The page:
Mar. 09, 2018
Red Sox Make Overdue Changes to Iconic Legacy
Since 2013, Red Sox ownership and excutives (lead by John Henry) have made efforts to distance themselves from former team owner Tom Yawkey's time with the Sox due to his well-known public discrimination and racism towards minorities. Yawkey was the president and owner of the club from 1933 until his death in 1977. Yawkey's racist legacy comes from the 1950's, the period of time where black players first began intergrating into the MLB. The Red Sox were the last of the sixteen teams in the league (at that time) to bring black players onto the major league team in 1959.
Yesterday, February 28th, 2018, the Red Sox organization filed a petition to the city of Boston to change the iconic "Yawkey Way" street name back to its original name, "Jersey Street". The Yawkey name is iconic and symbolic for the Fenway Faithful and Red Sox nation, and the name comes with a lot of emotional attachment to the fanbase. However, other MLB team owners have stepped forward, asking for movement on the issue, and current mayor of Boston Martin J. Walsh has also sided with Red Sox ownership on the issue, asking for change to the name.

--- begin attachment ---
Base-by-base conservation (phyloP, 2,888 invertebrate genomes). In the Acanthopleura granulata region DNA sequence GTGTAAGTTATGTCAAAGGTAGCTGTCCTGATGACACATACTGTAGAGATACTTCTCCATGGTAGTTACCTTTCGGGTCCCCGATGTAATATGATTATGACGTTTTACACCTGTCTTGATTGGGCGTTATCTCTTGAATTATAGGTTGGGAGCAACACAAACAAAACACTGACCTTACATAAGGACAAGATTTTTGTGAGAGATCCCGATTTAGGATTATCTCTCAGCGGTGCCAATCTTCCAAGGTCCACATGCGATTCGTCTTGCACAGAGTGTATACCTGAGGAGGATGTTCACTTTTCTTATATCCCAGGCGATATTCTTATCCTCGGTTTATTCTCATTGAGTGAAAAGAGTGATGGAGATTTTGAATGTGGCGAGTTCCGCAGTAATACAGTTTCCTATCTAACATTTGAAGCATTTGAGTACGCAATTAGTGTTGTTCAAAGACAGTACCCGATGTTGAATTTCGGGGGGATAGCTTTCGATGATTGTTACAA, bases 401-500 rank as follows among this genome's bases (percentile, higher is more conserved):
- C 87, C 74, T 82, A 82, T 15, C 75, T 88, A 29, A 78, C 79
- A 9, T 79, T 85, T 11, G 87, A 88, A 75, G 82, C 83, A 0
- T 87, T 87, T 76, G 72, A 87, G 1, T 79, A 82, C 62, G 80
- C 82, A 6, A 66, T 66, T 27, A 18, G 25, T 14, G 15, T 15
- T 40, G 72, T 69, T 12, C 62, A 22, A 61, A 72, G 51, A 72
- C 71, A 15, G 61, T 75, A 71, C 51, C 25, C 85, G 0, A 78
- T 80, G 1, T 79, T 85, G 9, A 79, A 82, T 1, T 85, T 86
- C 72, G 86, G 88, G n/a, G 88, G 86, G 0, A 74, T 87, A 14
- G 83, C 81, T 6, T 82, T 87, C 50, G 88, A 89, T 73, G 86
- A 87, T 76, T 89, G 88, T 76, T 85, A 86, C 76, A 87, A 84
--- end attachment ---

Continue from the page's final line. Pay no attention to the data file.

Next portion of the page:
Henry made a statement today on behalf of the entire Red Sox orginization, "Restoring the Jersey Street Name is intended to reinofrce that Fenway Park is inclusive and welcoming to all," per the Boston Globe. Months earlier in August of 2017, Henry had this to say when asked about the issue:
But for me, personally, the street name has always been a consistent reminder that it is our job to ensure the Red Sox are not just multi-cultural, but stand for as many of the right things in our community as we can - particulary in our African-American community and in the Dominican community that has embraced us fully. The Red Sox Foundation and other orginizations the Sox created such as Home Base have accomplished a lot over the last 15 years, but I am still haunted by what went on here a long time before we arrived.
The name of the street was originally changed to Yawkey Way in 1977, just one year after Yawkey's death at the age of 76 after his long battle with leukemia. Yawkey posthumously established the Yawkey foundation in 1976 as a bequest in his will. The orginization is still running today, and has said that they are very dissapointed with the Red Sox decision to change the iconic Yawkey Way name.